If you haven’t read dating columnist and The Times journalism Dolly Alderton’s new book ‘Everything I Know About Love’ then it should be the next thing on your reading list. The autobiographical book navigates through Dolly’s early twenties and includes profound reflections on parties, relationships, break-ups, loss and the importance of female friendship in a comedic yet heart-felt way.
Dolly had a middle class upbringing and grew up in North London, went to Exeter uni and then moved back to Camden with her friends to try and be a free-lance writer. Even though the book is written as an intimate autobiography, there is something very universal to her experiences with growing up that many young women can relate to. Throughout the book she reflects on what she knows about love, something that significantly changes from statements like ‘You’ll feel settled, centred and calm when you fall in love with the right man’ (age 21) to ‘It is no person’s job to be the sole provider of your happiness. Sorry’ (age 28).
For me and many others in this daunting yet exciting phase of becoming an adult, it was nice knowing that I am not alone in facing some of the subjects that Dolly talks about from ending up at a disappointing New Year’s Eve party to struggling with self-love and body image. The book is almost like a perfectly put together collection of thoughts, with longer chapters reflecting on specific memorable moments of Dolly’s life and short funny ones such as the ‘Bad Date Diaries’ series.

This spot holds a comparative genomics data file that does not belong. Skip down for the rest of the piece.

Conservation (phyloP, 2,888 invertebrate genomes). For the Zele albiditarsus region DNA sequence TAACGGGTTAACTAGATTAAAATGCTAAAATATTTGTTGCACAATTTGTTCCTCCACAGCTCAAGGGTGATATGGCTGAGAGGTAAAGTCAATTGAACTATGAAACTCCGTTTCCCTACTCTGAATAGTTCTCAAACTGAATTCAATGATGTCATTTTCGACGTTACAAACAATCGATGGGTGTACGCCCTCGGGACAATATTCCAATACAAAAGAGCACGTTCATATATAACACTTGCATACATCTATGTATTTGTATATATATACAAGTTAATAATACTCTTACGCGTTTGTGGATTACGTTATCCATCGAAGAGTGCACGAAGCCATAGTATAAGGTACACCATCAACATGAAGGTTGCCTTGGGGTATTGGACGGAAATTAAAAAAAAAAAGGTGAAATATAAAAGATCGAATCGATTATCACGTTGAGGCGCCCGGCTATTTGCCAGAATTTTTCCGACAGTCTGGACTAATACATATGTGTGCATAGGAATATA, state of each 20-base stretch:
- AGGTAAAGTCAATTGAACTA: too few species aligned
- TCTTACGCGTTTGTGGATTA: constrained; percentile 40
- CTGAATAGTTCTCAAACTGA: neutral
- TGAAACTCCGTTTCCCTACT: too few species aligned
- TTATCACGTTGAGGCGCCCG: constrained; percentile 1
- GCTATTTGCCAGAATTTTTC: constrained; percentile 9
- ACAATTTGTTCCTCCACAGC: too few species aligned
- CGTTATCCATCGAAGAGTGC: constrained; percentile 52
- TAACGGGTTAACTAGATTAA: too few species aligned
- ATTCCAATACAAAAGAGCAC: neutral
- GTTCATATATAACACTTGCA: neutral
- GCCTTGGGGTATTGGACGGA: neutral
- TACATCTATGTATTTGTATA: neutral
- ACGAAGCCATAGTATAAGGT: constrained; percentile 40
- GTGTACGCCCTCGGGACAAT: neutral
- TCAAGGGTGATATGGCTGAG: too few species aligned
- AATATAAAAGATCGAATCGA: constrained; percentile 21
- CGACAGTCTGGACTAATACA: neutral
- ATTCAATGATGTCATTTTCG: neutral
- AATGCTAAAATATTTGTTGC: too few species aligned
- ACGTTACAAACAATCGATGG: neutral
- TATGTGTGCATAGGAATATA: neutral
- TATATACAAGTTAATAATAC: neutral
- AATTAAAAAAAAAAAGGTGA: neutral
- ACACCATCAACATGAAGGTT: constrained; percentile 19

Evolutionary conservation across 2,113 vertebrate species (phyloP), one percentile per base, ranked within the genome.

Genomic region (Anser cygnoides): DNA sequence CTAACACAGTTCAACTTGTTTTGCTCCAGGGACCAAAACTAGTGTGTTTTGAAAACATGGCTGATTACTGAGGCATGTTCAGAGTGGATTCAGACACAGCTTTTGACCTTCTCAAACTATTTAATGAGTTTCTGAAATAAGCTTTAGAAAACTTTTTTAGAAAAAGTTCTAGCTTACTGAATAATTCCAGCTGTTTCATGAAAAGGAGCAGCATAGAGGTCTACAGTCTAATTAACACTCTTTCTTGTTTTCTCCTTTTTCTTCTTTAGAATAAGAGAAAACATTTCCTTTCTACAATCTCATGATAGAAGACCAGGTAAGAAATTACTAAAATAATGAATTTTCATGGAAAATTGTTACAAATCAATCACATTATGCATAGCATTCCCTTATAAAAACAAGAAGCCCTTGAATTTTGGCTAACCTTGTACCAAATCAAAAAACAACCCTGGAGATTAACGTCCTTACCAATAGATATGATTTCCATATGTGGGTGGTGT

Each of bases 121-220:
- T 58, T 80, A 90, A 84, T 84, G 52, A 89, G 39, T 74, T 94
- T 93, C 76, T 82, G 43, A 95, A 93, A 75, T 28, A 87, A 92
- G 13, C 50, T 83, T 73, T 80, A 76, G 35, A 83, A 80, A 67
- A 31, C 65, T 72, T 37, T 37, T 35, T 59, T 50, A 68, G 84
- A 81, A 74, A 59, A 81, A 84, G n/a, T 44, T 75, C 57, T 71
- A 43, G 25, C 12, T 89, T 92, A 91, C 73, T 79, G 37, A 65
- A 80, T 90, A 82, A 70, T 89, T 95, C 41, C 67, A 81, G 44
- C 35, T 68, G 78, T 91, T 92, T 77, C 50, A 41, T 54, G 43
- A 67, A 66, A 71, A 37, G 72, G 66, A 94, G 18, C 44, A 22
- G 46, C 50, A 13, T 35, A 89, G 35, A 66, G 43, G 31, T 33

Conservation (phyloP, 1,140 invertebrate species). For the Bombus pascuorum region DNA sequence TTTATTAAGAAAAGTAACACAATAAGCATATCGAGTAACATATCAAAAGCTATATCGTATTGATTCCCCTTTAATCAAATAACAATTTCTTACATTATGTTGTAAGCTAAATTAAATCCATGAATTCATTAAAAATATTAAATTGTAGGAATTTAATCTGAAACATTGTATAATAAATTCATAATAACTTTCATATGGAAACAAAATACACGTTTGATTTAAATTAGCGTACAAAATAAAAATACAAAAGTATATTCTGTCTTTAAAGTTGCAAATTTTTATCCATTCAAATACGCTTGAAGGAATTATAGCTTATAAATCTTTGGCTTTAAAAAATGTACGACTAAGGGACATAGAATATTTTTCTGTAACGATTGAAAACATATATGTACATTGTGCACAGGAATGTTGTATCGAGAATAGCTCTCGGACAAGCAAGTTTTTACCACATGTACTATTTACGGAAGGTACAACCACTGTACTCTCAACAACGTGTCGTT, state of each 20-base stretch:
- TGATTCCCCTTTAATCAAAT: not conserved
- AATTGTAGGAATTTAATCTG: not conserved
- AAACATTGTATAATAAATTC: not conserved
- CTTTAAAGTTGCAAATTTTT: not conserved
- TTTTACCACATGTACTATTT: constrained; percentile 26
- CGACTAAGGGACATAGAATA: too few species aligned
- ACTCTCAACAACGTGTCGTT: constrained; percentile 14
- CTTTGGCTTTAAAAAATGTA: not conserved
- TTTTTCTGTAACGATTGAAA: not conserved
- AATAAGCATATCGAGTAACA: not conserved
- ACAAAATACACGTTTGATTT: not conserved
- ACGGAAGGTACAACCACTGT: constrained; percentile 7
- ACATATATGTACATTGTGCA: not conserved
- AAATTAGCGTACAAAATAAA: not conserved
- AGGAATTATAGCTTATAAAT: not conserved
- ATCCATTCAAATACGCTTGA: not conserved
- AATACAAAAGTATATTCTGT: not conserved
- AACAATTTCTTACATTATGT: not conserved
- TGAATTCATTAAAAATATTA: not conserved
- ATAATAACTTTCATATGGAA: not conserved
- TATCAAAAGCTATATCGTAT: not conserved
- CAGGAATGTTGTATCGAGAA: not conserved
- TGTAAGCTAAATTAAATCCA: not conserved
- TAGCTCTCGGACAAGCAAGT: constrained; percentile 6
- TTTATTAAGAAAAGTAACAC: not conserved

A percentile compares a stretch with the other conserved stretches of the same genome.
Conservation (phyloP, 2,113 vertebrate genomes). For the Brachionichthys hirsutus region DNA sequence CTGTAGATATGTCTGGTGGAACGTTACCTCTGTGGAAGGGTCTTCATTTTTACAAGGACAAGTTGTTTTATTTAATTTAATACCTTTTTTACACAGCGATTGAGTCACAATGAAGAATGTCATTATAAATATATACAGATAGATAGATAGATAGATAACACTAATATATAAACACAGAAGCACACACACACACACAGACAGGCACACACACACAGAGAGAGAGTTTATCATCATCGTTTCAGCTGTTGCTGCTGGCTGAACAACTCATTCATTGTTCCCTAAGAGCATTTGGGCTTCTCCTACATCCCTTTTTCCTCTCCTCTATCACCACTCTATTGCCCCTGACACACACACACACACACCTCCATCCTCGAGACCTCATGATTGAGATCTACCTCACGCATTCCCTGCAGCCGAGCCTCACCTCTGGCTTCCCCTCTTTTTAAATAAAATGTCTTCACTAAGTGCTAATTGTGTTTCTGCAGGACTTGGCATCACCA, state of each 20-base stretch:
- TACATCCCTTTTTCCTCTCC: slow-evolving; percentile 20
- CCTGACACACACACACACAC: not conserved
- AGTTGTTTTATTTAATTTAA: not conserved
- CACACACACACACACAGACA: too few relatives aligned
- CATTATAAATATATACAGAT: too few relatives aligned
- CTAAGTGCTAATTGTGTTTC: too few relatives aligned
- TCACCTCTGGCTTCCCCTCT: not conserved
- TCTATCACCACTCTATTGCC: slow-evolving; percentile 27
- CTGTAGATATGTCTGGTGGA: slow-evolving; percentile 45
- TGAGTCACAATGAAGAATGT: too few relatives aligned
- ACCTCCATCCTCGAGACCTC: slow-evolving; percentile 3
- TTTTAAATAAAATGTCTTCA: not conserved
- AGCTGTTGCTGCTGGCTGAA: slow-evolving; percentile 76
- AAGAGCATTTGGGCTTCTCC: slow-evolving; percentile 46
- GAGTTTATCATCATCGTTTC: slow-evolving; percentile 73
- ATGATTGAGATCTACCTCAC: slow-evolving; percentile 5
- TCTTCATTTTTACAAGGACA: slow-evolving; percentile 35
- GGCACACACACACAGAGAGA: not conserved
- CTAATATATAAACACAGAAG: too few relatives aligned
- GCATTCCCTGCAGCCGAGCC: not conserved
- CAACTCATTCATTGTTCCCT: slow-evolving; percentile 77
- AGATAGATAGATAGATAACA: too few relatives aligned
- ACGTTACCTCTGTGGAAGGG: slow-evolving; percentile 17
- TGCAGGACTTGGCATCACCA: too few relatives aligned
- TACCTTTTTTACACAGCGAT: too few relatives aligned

Probably the most resonating element of this book is the importance Dolly puts on her female friendships over the years, as she details the highs and lows that she has had with her uni friends and house mates. She sees her friends as the guiding elements in her life when everything else is going wrong and some of the stories she tells about their adventures and strange house parties they end up at sound all too familiar at times.
It’s the type of book that you never want to end, and it causes you to reflect on your own experiences. It gives you the comforting thought that you don’t have to know everything at 21 and there is still a lot of time to figure things out.
This is one of my favorite books and it is so well written, every women in their twenties should read it at least once!